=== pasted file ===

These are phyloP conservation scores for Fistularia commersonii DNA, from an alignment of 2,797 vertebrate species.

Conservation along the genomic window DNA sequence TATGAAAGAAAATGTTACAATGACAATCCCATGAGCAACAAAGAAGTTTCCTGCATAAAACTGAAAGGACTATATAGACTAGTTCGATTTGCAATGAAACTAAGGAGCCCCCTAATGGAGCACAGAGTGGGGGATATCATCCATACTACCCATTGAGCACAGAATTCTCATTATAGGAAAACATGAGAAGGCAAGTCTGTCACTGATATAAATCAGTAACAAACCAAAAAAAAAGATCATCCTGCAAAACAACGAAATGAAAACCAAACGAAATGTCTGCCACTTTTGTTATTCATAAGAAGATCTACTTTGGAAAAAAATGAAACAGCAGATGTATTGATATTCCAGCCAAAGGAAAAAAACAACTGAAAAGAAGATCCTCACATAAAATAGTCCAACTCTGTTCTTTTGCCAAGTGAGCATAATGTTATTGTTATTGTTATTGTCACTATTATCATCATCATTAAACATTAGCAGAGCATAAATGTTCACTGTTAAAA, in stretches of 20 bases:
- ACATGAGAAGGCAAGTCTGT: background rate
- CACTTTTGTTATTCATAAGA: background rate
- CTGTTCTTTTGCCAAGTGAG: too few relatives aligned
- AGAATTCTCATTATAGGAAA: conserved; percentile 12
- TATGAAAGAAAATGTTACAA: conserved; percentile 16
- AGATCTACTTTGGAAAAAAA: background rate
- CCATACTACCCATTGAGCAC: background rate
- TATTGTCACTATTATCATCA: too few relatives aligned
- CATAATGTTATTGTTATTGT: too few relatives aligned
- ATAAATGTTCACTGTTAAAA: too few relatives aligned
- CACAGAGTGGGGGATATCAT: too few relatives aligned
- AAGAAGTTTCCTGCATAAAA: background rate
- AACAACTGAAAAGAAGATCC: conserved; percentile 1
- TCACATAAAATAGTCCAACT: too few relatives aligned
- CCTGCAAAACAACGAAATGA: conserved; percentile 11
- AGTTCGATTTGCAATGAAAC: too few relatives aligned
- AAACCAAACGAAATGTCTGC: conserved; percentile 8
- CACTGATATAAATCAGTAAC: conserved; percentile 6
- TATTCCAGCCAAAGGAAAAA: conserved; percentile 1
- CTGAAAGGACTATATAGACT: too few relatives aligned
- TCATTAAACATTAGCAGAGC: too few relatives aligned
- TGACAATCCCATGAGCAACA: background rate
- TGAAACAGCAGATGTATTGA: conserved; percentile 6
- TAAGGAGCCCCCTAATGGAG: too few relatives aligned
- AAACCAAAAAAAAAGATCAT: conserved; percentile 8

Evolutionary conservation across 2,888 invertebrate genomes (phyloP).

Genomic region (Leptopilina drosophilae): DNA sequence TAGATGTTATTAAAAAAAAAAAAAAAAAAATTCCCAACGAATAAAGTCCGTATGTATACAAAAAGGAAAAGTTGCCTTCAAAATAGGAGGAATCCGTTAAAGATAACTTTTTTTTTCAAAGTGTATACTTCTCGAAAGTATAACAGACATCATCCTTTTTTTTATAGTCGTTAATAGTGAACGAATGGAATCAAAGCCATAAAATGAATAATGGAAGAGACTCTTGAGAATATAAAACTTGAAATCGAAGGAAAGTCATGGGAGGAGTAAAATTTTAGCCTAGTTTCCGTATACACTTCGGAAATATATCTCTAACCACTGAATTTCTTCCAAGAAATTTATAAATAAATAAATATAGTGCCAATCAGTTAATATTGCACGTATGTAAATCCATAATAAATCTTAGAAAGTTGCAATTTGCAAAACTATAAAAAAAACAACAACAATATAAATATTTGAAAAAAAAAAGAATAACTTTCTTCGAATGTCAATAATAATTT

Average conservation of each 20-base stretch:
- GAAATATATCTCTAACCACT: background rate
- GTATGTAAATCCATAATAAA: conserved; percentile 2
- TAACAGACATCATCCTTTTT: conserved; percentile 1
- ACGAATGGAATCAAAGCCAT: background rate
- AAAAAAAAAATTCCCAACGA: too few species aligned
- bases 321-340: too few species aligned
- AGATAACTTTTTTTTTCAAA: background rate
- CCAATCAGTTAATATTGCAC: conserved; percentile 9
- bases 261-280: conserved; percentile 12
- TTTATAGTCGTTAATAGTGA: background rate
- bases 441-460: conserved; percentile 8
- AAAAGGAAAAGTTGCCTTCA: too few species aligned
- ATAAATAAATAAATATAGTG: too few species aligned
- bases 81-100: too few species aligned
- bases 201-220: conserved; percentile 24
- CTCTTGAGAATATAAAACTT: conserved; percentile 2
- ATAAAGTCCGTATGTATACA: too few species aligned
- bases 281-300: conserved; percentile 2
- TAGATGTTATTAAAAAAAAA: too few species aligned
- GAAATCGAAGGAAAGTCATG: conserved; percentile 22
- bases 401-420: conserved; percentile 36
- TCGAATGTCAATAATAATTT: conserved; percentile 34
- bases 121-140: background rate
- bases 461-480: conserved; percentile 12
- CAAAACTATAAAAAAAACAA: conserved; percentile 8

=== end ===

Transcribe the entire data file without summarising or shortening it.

These are phyloP conservation scores for Fistularia commersonii DNA, from an alignment of 2,797 vertebrate species.

Conservation along the genomic window DNA sequence TATGAAAGAAAATGTTACAATGACAATCCCATGAGCAACAAAGAAGTTTCCTGCATAAAACTGAAAGGACTATATAGACTAGTTCGATTTGCAATGAAACTAAGGAGCCCCCTAATGGAGCACAGAGTGGGGGATATCATCCATACTACCCATTGAGCACAGAATTCTCATTATAGGAAAACATGAGAAGGCAAGTCTGTCACTGATATAAATCAGTAACAAACCAAAAAAAAAGATCATCCTGCAAAACAACGAAATGAAAACCAAACGAAATGTCTGCCACTTTTGTTATTCATAAGAAGATCTACTTTGGAAAAAAATGAAACAGCAGATGTATTGATATTCCAGCCAAAGGAAAAAAACAACTGAAAAGAAGATCCTCACATAAAATAGTCCAACTCTGTTCTTTTGCCAAGTGAGCATAATGTTATTGTTATTGTTATTGTCACTATTATCATCATCATTAAACATTAGCAGAGCATAAATGTTCACTGTTAAAA, in stretches of 20 bases:
- ACATGAGAAGGCAAGTCTGT: background rate
- CACTTTTGTTATTCATAAGA: background rate
- CTGTTCTTTTGCCAAGTGAG: too few relatives aligned
- AGAATTCTCATTATAGGAAA: conserved; percentile 12
- TATGAAAGAAAATGTTACAA: conserved; percentile 16
- AGATCTACTTTGGAAAAAAA: background rate
- CCATACTACCCATTGAGCAC: background rate
- TATTGTCACTATTATCATCA: too few relatives aligned
- CATAATGTTATTGTTATTGT: too few relatives aligned
- ATAAATGTTCACTGTTAAAA: too few relatives aligned
- CACAGAGTGGGGGATATCAT: too few relatives aligned
- AAGAAGTTTCCTGCATAAAA: background rate
- AACAACTGAAAAGAAGATCC: conserved; percentile 1
- TCACATAAAATAGTCCAACT: too few relatives aligned
- CCTGCAAAACAACGAAATGA: conserved; percentile 11
- AGTTCGATTTGCAATGAAAC: too few relatives aligned
- AAACCAAACGAAATGTCTGC: conserved; percentile 8
- CACTGATATAAATCAGTAAC: conserved; percentile 6
- TATTCCAGCCAAAGGAAAAA: conserved; percentile 1
- CTGAAAGGACTATATAGACT: too few relatives aligned
- TCATTAAACATTAGCAGAGC: too few relatives aligned
- TGACAATCCCATGAGCAACA: background rate
- TGAAACAGCAGATGTATTGA: conserved; percentile 6
- TAAGGAGCCCCCTAATGGAG: too few relatives aligned
- AAACCAAAAAAAAAGATCAT: conserved; percentile 8

Evolutionary conservation across 2,888 invertebrate genomes (phyloP).

Genomic region (Leptopilina drosophilae): DNA sequence TAGATGTTATTAAAAAAAAAAAAAAAAAAATTCCCAACGAATAAAGTCCGTATGTATACAAAAAGGAAAAGTTGCCTTCAAAATAGGAGGAATCCGTTAAAGATAACTTTTTTTTTCAAAGTGTATACTTCTCGAAAGTATAACAGACATCATCCTTTTTTTTATAGTCGTTAATAGTGAACGAATGGAATCAAAGCCATAAAATGAATAATGGAAGAGACTCTTGAGAATATAAAACTTGAAATCGAAGGAAAGTCATGGGAGGAGTAAAATTTTAGCCTAGTTTCCGTATACACTTCGGAAATATATCTCTAACCACTGAATTTCTTCCAAGAAATTTATAAATAAATAAATATAGTGCCAATCAGTTAATATTGCACGTATGTAAATCCATAATAAATCTTAGAAAGTTGCAATTTGCAAAACTATAAAAAAAACAACAACAATATAAATATTTGAAAAAAAAAAGAATAACTTTCTTCGAATGTCAATAATAATTT

Average conservation of each 20-base stretch:
- GAAATATATCTCTAACCACT: background rate
- GTATGTAAATCCATAATAAA: conserved; percentile 2
- TAACAGACATCATCCTTTTT: conserved; percentile 1
- ACGAATGGAATCAAAGCCAT: background rate
- AAAAAAAAAATTCCCAACGA: too few species aligned
- bases 321-340: too few species aligned
- AGATAACTTTTTTTTTCAAA: background rate
- CCAATCAGTTAATATTGCAC: conserved; percentile 9
- bases 261-280: conserved; percentile 12
- TTTATAGTCGTTAATAGTGA: background rate
- bases 441-460: conserved; percentile 8
- AAAAGGAAAAGTTGCCTTCA: too few species aligned
- ATAAATAAATAAATATAGTG: too few species aligned
- bases 81-100: too few species aligned
- bases 201-220: conserved; percentile 24
- CTCTTGAGAATATAAAACTT: conserved; percentile 2
- ATAAAGTCCGTATGTATACA: too few species aligned
- bases 281-300: conserved; percentile 2
- TAGATGTTATTAAAAAAAAA: too few species aligned
- GAAATCGAAGGAAAGTCATG: conserved; percentile 22
- bases 401-420: conserved; percentile 36
- TCGAATGTCAATAATAATTT: conserved; percentile 34
- bases 121-140: background rate
- bases 461-480: conserved; percentile 12
- CAAAACTATAAAAAAAACAA: conserved; percentile 8